During the site preparation phase, the Norm requires implementation of measures to avoid contamination of storm water, procedures for storage of extracted materials, procedures for cleaning spills, and specifications for the location of the wind turbines in relation to one another. Id. ¶¶ 4.2.8–9, 4.2.12, 4.2.14. During the construction phase, the Norm contains provisions for the handling and disposal of construction materials and hazardous waste, provisions for discharge of wastewater, limits on the discharge of air pollutants, and activities to prevent erosion from roads. Id. ¶¶ 4.3.2–7, 4.3.9–11, 4.3.14. Of note, the Norm also contains provisions related to wind turbine design, intended to minimize impacts to visual resources in the surrounding area. Id. ¶ 4.3.18.
During the operation phase, the Norm contains requirements for ongoing maintenance and repair of facilities and provisions designed to avoid water pollution. Id. ¶¶ 4.4.1, 4.4.3. In addition, where impacts to birds are likely to occur, the developer must draw up measures to mitigate those impacts. Id. ¶ 4.4.5. Finally, the Norm contains provisions for decommissioning facilities, which include removal of above-ground infrastructure, restoration of affected areas with native vegetation, and removal of all waste generated at the facility. Id. ¶ 4.5. Compliance with these provisions is ensured through a process of third-party verification performed by either the Federal Attorney for Environmental Compliance (known as PROFEPA, a department of SEMARNAT), or a duly accredited and approved third-party verifier.
Because wind energy projects are covered by an official Mexican norm, the developer need not conduct a full-blown environmental impact assessment for the project. See Regulation Implementing the General Law on Environmental Protection and Ecological Balance as It Relates to Environmental Impact Evaluation, ch. IV, art. 29, in Diario Oficial de la Federacion (June 7, 1988) (Environmental Impact Regulation). Instead, the developer prepares and submits to SEMARNAT a more streamlined environmental assessment known as a Preventive Report. Norm ¶ 4.1.1. Among other things, the Preventive Report must: identify the project and the developer; describe the equipment to be used and the affected environment; discuss the emissions, discharges, and wastes expected to be generated by the project; and identify the significant environmental impacts of the project, along with measures to prevent and mitigate those impacts. Environmental Impact Regulation, ch. IV, art. 30. The Norm explicitly requires the Preventive Report to take account of certain environmental resources, including thorough studies on wind conditions and the impact of the project on soils, geological resources, flora and fauna, and visual resources, among others. Norm ¶ 4.1.3 & Annex A.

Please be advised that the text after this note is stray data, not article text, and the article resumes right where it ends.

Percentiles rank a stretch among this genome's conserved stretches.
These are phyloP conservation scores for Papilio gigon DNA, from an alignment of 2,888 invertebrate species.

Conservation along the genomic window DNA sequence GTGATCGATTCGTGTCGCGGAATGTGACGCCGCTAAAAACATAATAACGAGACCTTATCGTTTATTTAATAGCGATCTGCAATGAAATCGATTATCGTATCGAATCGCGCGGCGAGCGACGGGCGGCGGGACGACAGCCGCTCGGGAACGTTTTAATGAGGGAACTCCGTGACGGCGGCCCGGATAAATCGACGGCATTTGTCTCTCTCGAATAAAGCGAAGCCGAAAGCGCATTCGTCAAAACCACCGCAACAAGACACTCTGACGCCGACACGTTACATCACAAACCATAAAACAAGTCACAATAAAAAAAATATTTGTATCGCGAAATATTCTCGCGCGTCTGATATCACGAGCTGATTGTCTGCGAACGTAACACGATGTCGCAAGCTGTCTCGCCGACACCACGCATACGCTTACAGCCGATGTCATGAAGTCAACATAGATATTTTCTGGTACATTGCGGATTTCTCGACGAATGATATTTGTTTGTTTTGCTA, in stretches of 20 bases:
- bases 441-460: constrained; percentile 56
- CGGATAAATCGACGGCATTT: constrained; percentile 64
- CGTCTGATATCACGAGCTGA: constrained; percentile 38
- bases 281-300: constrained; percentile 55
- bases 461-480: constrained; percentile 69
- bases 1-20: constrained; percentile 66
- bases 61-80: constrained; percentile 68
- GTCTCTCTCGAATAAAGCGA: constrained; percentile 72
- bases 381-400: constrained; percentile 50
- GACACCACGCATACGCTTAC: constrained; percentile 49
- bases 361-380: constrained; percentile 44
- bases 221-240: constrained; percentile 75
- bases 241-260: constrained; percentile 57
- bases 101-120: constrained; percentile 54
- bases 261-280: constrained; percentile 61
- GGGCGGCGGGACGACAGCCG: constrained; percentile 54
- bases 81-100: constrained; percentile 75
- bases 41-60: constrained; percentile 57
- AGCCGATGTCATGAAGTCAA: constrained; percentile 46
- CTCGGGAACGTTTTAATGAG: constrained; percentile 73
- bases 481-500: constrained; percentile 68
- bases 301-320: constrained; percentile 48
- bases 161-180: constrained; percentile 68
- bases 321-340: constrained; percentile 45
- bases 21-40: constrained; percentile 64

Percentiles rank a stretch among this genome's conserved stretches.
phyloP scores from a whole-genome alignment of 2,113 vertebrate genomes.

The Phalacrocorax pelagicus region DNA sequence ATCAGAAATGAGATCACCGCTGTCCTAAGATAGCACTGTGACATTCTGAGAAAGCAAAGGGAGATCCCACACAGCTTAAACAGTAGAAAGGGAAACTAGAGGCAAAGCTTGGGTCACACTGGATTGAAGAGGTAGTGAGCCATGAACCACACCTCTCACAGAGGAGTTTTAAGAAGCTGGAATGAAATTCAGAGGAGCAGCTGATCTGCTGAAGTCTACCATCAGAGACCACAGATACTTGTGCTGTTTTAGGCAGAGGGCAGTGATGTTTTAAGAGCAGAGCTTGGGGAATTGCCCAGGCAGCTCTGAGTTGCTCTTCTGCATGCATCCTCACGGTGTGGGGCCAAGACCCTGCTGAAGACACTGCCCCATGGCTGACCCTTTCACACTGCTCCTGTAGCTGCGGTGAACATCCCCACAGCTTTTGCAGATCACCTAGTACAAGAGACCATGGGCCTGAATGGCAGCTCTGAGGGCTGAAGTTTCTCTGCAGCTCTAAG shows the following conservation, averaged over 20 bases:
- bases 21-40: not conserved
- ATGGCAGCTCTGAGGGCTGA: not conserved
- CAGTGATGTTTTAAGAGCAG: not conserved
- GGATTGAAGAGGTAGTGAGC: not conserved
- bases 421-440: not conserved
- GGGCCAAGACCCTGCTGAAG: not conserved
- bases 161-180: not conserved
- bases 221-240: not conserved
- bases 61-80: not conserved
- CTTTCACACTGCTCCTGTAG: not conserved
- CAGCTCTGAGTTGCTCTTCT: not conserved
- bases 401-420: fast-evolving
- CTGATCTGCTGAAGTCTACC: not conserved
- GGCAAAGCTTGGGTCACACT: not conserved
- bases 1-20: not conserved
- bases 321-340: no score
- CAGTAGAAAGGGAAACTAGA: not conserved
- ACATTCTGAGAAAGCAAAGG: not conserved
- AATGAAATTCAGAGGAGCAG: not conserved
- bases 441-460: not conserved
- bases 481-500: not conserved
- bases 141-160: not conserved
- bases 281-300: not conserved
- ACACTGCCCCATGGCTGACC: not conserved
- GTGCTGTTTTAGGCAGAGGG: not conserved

Like any major project, the unique challenges of developing wind energy projects in Baja California must be weighed carefully before proceeding. For those willing to undertake the venture, the scope of the challenge will be matched by the scope of the resource and market potential available, which presents an attractive opportunity for developers. Though environmental compliance procedures in Mexico differ from those in the United States, those who are eager to see increasing quantities of renewable energy flowing into the system should recognize the benefit of developing not only the resources available in our own back yard but also those available right next door.